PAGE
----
I suppose that list members are used to mart's constant demonstrations that
he is an arrogant, ignorant asshole, but I wonder if our moderator might
consider having a word with him about it. I for one am tired of his PERSONAL
attacks on people on this list and his offensive way of expressing himself.
I don't suggest banning him, but perhaps being warned and put on moderation
by our moderator who seems strangely silent on this matter.


On Sat, Jun 12, 2010 at 4:04 AM, mart <[log in to unmask]> wrote:

> i dont think you answered the questions.  also, those questions seem to
> come from a 'radio host', more interested in generating listeners (911
> truth, aids denial, gary nul.l  wakefield).    actually dont give a f-k.
>   my views is rather than proposing 'rational solutions' one can promote
> 'rational thinking' and people casn fugger it out theyselfs. sh-t likerly
> wont happen here.  its all ph d-.
> --- On *Fri, 6/11/10, herb fox <[log in to unmask]>* wrote:
> From: herb fox <[log in to unmask]>
> Subject: Re: Oil Drillers, located where?
> To: [log in to unmask]
> Date: Friday, June 11, 2010, 9:20 PM
> Good questions Mitch:
>  BP's rig the Deepwater Horizon at 1,260 meters above the ocean floor
> operates at but half the depth of the Independence Hub floating 2,414
> meters above the ocean bottom.  These are but two of the 6669 platforms and
> rigs active and removed of which 819 are presently still fully manned.  In
> other words Deepwater Horizon was but one unlucky match in the tinder box
> and BP but one of the oligopoly that produces 23% of US oil out of the gulf
> (about 2% of global production).
> Of even more significance is the pattern of consumption in the US (See
> attached chart.).  2/3 of oil consumed in US goes for transportation.  The
> many idle and torn-up RR tracks are in part the consequence of deliberate
> policy decisions almost 60 years ago that resulted in the building of a
> network of highways to accommodate trucking and the consciously stimulated
> emerging two-car per family households.  Gentrification in the cities as old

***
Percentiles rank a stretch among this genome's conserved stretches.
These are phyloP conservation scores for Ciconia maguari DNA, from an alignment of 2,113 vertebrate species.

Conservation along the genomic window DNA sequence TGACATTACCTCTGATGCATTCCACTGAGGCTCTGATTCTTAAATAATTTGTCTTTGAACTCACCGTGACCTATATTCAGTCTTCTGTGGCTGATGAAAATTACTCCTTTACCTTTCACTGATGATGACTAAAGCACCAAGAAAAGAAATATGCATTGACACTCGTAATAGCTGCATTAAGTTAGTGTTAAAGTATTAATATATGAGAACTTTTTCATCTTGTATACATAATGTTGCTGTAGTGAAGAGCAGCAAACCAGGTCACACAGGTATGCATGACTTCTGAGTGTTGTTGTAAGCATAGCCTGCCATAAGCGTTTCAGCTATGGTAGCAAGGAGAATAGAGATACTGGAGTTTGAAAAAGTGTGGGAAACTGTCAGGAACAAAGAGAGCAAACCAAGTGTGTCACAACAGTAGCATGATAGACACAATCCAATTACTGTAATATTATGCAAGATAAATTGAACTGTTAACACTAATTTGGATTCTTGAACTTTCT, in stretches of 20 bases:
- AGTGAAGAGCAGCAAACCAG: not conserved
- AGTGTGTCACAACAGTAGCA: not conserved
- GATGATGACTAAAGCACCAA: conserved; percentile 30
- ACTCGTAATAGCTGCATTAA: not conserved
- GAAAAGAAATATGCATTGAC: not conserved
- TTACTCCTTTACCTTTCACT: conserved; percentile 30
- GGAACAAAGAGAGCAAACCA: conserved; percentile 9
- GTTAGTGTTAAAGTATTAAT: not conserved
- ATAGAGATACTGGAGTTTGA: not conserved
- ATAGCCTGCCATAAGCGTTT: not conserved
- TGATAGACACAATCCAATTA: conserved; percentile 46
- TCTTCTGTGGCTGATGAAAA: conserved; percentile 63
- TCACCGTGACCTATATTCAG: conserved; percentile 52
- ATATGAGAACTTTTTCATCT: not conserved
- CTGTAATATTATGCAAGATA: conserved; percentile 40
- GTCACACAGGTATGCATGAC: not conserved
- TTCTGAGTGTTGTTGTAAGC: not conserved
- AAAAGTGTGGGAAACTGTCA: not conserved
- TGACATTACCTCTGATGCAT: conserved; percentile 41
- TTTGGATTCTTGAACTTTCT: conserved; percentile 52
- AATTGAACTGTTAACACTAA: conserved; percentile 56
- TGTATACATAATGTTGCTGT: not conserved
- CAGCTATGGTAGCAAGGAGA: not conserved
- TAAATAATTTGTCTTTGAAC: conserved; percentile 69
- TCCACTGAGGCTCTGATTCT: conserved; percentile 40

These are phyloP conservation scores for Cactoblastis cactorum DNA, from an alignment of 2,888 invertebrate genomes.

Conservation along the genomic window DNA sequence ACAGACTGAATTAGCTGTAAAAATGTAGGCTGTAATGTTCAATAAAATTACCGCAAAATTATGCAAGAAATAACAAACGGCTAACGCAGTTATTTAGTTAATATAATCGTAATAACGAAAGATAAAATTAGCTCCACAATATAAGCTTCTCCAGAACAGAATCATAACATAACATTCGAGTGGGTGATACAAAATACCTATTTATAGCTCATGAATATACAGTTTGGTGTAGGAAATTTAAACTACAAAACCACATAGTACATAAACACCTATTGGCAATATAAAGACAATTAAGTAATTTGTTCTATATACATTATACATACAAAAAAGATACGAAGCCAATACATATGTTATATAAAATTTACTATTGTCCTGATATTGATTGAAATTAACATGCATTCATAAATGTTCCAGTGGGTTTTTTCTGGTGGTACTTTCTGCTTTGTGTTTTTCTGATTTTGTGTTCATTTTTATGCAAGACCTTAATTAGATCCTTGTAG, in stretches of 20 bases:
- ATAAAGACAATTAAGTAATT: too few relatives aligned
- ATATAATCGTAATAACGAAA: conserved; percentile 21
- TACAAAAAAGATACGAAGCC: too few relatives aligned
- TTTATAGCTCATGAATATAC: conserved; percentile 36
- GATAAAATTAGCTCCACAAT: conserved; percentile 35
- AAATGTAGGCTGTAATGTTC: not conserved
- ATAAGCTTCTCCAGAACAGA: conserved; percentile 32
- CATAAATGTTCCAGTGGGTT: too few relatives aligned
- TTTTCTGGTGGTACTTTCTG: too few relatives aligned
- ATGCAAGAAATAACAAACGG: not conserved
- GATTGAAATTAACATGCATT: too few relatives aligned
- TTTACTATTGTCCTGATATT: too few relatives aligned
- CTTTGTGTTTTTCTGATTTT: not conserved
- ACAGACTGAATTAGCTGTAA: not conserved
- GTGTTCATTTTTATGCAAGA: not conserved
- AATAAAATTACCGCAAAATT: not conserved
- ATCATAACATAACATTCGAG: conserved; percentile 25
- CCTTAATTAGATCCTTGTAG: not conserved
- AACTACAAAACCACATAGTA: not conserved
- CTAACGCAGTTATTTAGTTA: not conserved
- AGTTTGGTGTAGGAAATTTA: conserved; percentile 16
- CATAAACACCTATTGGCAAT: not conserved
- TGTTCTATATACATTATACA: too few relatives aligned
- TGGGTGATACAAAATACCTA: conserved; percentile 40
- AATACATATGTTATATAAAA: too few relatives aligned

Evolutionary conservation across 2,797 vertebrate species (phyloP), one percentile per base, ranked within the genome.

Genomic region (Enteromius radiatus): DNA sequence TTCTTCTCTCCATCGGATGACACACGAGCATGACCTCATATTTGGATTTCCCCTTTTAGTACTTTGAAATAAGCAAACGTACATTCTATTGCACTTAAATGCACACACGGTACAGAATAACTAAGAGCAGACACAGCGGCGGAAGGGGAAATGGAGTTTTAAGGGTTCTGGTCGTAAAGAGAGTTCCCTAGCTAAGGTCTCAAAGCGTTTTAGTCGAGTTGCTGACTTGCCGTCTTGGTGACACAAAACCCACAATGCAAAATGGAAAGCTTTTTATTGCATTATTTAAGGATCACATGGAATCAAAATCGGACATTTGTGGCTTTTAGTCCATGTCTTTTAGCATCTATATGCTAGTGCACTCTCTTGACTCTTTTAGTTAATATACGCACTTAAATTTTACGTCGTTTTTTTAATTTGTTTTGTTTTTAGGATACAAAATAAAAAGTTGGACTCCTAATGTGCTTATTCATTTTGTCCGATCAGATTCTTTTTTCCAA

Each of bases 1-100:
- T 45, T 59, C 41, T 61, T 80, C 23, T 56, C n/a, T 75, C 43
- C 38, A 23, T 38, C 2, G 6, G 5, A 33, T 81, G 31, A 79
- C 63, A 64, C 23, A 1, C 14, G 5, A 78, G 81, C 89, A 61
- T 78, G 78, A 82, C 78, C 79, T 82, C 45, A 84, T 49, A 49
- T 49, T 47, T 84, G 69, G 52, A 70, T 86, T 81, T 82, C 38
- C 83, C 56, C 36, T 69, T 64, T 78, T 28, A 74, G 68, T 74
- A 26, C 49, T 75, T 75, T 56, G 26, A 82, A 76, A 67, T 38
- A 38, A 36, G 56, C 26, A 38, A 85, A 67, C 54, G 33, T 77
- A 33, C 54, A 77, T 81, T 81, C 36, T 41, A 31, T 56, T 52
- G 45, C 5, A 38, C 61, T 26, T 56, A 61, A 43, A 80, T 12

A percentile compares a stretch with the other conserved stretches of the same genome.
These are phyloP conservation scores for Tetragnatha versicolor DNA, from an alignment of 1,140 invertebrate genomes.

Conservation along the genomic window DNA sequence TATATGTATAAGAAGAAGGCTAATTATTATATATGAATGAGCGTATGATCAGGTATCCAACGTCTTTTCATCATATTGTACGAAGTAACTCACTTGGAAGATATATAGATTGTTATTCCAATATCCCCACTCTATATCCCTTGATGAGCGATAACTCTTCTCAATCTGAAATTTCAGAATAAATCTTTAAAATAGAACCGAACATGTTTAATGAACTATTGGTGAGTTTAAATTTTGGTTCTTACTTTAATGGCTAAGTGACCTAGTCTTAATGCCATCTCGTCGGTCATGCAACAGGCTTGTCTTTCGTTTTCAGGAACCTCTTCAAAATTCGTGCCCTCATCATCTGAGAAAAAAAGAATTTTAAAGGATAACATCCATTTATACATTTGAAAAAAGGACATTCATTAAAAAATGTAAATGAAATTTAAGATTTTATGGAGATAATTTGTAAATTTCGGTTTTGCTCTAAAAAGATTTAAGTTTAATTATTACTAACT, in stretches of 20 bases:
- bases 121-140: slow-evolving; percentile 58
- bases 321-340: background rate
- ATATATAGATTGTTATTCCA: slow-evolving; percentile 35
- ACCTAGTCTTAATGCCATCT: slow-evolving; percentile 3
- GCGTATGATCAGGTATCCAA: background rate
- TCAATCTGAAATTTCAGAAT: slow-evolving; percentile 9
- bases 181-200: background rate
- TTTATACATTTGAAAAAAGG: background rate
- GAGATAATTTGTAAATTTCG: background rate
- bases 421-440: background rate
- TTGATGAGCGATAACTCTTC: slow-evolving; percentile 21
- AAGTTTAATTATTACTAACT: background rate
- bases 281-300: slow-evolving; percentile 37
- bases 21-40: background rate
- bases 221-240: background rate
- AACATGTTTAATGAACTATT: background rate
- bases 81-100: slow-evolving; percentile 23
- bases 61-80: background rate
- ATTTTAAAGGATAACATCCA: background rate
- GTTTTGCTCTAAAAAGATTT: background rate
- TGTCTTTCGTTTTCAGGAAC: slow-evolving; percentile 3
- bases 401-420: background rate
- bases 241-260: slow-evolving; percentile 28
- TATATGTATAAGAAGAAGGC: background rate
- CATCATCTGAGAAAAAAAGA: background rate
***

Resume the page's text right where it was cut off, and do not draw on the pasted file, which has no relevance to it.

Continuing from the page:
> factory buildings became apartments, office suites, etc and the newer
> industries established production facilities in circumurban industrial
> developments required inner city workers to commute to work outside the city
> center with no choice but gas guzzling clunkers.  Why no choice?  Because
> there has been no significant investment in public transportation.  Then
> when the current crisis threatened to terminate the US auto industry and it
> came suckling at the federal teats, instead of using federal funds to
> retrain auto workers and put them to work in a massive program to build
> modern public transportation, the auto industry was pumped up and the
> government instituted incentives for the purchase of new cars.  And what is
> our role?  We complain about risky oil rigs and industry and government
> malfeasance; but do not suggest, promote and campaign for the rational
> alternatives that are actually realizable under this dysfunctional system.
> Consider another relationship.  Bringing home the military in the present
> economy with 15 million unemployed would tip the scale.  It doesn't have
> the capacity to absorb more workers.   But bringing them home to build
> infrastructure would save money and reduce oil consumption.
> Our country is one big cauldron of boiling rage and dissatisfaction.  What
> is need is a positive program that can unite large numbers who don't
> necessarily have to agree on everything.  What those who have a
> revolutionary perspective must grasp is that the experience of struggling
> for reasonable reforms and thereby discovering from where the opposition
> comes and the irrationality of its defense of the status quo is the school
> in which people learn who the enemy is, who they can trust, and how they
> have much more in common with their neighbors than with the turkeys in
> Washington.
> Yes, that's a rant, and i'm not sorry.  And yes i am doing something about
> it, not just ranting.  We don't have much time.
> herb
> On 6/11/2010 7:47 PM, Mitchel Cohen wrote:
> Questions:
> 1) BP is, unfortunately, the only corporation under attack for this
> devastating catastrophic gusher in the Gulf.
> Is there a list -- or better yet a MAP -- of where all of the deep sea oil
> drillers are located?
> 2) Many of these would be in international waters, I suspect. Does the US
> Coast Guard or other national agency of any country have jurisdiction? If
> not, who does?
> If no one, does that mean that every deep sea oil driller can do whatever
> it wants? Maritime Law? International Law?
> And if so, does that mean that any non-state actor (activist, ecologist)
> can take whatever measures THEY want with impunity as well, so long as
> they're in international waters?
> Thanx.
> Mitchel

Michael Balter
Contributing Correspondent, Science
Adjunct Professor of Journalism,
New York University

Email:  [log in to unmask]

"When I give food to the poor, they call me a saint. When I ask why the poor
have no food, they call me a Communist." -- Hélder Pessoa Câmara